Sustainability is about more than just keeping the ecosystem clean and safe for everyone; it also recognises the importance of ideals like renewal growth and diversity, as well as striving for greater social justice and equity. “Doing nothing or doing just enough is not going to cut it. We have to act in this decade to avoid the most severe environmental and socioeconomic effects of a changing climate,” said Dickon Pinner, who is the senior partner and global leader of McKinsey & Company’s Sustainability Practice.
The process will be seen if you look at the future profit; in the end, you only have a successful income if you have reliable consumers. Sustainable living expands every day, and consumers grow and adapt to a more positive lifestyle; therefore, change and evolution are required.
The beauty of seeing different kinds of clothing is the beauty of the world of fashion, and everyone wants to be a part of a trend or a craze. However, many fashion brands are on the verge of wreaking havoc on the ecosystem by employing fast fashion, low-wage labour, and hazardous production methods. Why is it wrong? Delilah Smith, who has spoken on fast fashion's impact on the environment, said, “A fast-paced model requires fast-paced production, and unfortunately, quicker production gives way to an increase in environmental damage.” Therefore, these companies make and distribute their products is neither safe nor equitable.
Consumers: The Key To A Sustainable Lifestyle
Ph. Jess @ Harper Sunday, Unsplash
The environment versus high fashion, how will everyone protect it? And how will everyone deal with the consequences? Clothing can be made more eco-friendly but we can also choose second-hand vintage clothing found in charity and antique shops, as well as on websites like Vinted and Depop, which filter items based on affordability, preference, and like-ability.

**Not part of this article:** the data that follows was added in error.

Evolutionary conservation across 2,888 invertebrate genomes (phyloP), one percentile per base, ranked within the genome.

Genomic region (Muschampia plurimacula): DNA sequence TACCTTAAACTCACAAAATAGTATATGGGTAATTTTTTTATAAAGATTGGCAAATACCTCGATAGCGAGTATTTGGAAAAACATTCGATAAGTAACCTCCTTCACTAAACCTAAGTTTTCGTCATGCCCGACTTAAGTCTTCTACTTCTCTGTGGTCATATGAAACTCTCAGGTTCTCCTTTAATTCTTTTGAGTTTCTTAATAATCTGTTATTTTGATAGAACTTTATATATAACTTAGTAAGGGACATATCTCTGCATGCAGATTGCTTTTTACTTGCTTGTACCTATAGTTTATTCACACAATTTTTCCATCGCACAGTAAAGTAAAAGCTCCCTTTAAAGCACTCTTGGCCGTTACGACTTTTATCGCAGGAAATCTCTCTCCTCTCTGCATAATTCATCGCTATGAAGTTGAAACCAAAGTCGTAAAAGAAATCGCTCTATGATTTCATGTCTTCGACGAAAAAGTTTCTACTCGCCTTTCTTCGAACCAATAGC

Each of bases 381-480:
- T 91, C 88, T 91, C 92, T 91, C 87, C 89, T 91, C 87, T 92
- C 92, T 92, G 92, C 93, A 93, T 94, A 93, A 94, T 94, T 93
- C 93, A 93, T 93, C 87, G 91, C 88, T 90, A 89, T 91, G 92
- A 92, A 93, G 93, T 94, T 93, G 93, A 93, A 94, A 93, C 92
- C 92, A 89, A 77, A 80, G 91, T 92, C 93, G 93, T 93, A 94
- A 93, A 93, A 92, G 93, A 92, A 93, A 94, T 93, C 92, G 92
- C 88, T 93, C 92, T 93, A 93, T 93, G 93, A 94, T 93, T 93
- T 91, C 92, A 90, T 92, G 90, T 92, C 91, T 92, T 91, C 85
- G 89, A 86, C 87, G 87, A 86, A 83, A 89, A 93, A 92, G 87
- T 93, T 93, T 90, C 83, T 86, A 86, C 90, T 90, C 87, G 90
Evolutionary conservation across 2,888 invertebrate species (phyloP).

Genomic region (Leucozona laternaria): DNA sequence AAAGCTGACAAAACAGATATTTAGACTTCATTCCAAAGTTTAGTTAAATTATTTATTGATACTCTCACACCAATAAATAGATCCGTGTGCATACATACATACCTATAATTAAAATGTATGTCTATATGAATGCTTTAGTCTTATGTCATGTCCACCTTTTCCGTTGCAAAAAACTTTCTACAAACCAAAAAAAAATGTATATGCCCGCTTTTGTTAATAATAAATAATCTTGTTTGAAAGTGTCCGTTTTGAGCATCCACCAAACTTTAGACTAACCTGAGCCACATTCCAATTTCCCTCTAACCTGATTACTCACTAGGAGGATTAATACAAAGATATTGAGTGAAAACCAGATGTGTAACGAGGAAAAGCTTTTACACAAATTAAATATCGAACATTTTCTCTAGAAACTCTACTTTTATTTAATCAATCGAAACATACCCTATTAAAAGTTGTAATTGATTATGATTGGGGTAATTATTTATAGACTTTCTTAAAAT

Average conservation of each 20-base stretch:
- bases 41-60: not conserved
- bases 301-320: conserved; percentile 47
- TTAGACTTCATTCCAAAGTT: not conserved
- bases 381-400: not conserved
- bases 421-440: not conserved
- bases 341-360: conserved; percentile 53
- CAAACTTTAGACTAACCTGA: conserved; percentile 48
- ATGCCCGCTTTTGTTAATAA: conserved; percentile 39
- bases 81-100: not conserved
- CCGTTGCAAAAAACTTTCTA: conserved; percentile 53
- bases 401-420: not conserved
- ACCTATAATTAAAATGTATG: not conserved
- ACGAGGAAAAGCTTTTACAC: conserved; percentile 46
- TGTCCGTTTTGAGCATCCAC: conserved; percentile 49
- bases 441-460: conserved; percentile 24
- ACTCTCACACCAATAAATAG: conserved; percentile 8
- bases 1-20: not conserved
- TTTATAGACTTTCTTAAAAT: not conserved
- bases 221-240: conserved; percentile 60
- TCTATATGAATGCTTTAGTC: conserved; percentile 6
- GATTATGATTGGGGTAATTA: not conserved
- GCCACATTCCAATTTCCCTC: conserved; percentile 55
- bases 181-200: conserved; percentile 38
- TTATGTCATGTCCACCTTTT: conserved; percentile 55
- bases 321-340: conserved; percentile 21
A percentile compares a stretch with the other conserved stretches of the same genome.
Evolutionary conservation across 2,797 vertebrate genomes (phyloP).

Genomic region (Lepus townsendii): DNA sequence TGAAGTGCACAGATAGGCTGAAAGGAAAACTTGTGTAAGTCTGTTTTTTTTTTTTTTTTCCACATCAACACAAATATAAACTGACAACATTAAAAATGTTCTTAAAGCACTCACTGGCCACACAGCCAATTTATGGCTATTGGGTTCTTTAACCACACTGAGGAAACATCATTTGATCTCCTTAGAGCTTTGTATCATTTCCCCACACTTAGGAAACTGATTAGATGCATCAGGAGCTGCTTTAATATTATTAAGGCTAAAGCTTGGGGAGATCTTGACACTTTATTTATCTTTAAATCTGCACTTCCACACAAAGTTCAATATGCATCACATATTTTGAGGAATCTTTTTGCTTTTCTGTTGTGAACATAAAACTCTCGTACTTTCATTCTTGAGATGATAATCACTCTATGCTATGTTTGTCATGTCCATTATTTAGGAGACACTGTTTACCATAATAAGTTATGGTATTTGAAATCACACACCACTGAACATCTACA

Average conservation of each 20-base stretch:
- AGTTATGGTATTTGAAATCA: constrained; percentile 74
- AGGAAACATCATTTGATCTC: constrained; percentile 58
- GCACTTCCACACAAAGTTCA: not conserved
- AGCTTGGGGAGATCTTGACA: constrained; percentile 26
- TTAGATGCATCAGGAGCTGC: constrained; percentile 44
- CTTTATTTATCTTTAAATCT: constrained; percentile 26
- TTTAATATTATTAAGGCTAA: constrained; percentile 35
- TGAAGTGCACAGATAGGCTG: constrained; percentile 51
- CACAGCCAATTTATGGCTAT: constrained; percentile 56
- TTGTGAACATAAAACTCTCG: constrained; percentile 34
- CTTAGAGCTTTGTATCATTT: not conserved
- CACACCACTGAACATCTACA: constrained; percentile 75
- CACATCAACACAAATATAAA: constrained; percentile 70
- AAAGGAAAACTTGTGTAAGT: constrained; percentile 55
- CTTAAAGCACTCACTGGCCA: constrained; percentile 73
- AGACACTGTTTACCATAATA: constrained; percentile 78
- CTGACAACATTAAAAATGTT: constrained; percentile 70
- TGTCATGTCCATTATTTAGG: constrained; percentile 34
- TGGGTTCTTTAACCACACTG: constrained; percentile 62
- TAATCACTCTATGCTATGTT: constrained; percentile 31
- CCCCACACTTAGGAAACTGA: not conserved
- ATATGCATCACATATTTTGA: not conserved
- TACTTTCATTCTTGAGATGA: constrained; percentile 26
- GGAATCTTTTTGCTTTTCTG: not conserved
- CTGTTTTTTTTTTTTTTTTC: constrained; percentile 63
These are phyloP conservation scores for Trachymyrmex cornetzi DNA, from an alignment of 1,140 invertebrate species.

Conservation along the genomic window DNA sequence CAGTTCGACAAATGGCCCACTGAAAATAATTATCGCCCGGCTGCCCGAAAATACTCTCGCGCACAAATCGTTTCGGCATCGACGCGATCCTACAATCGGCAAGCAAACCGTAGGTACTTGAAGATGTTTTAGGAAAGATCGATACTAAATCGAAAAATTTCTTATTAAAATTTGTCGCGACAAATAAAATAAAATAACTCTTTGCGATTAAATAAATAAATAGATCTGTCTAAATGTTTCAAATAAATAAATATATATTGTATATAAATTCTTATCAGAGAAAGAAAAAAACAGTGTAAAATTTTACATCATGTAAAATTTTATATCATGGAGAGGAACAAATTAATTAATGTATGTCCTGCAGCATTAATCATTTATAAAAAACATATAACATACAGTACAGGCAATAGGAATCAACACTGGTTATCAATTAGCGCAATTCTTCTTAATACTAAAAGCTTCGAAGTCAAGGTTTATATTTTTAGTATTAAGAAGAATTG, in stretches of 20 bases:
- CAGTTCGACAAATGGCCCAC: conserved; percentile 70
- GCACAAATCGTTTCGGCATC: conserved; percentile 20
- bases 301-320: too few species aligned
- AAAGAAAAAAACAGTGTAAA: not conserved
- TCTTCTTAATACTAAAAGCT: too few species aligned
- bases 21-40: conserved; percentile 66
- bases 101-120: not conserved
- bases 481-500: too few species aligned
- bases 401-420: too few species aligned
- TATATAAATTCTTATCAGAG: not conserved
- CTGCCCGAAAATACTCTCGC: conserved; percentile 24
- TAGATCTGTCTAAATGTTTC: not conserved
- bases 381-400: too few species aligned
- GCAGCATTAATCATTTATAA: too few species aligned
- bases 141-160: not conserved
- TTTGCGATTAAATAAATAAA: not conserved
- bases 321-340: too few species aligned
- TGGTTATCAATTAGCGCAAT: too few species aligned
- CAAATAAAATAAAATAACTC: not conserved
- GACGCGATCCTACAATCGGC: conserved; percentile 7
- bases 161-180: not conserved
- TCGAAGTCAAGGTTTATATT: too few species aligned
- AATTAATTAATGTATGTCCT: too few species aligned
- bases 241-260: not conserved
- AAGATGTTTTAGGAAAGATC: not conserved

There is no denying that in the fashion industry sustainability is the buzzword right now. It is about sending a statement to everyone and, in some ways, addressing all of the challenges that fashion and the environment have with each other, as well as producing a vital message to highlight, showcase, and encourage climate positivity. Biyya Mansoer has expressed in an article, ‘You are what you wear’, “the way we express ourselves through fashion can provide an influential platform to drive change towards more ethical and sustainable practices in fashion supply chains. Here is where self-expression through fashion has evolved into something bigger – a choice and our way of life.”
A study by Dunja Radonic on the ‘fashion discount’ has displayed the percentages are different in all age categories. For general statistics, “53% of men and 47% women in the UK buy from sustainable brands” and “mature women between the ages of 35-55 buy from sustainable brands”; therefore, this data demonstrates how sustainable trends are still snowballing.
Goal For Change
The changes required to combat climate change are possibly tricky but necessary. If something is at risk, it is bound to have a resolution. Sustainability is critical because it allows for positive change for the improvement of both people and the planet.
Achieving circularity and sustainability has undoubtedly its challenges but the PUMA RE:SUEDE experiment showed that green footwear is not a wild dream anymore.
Photo courtesy of PUMA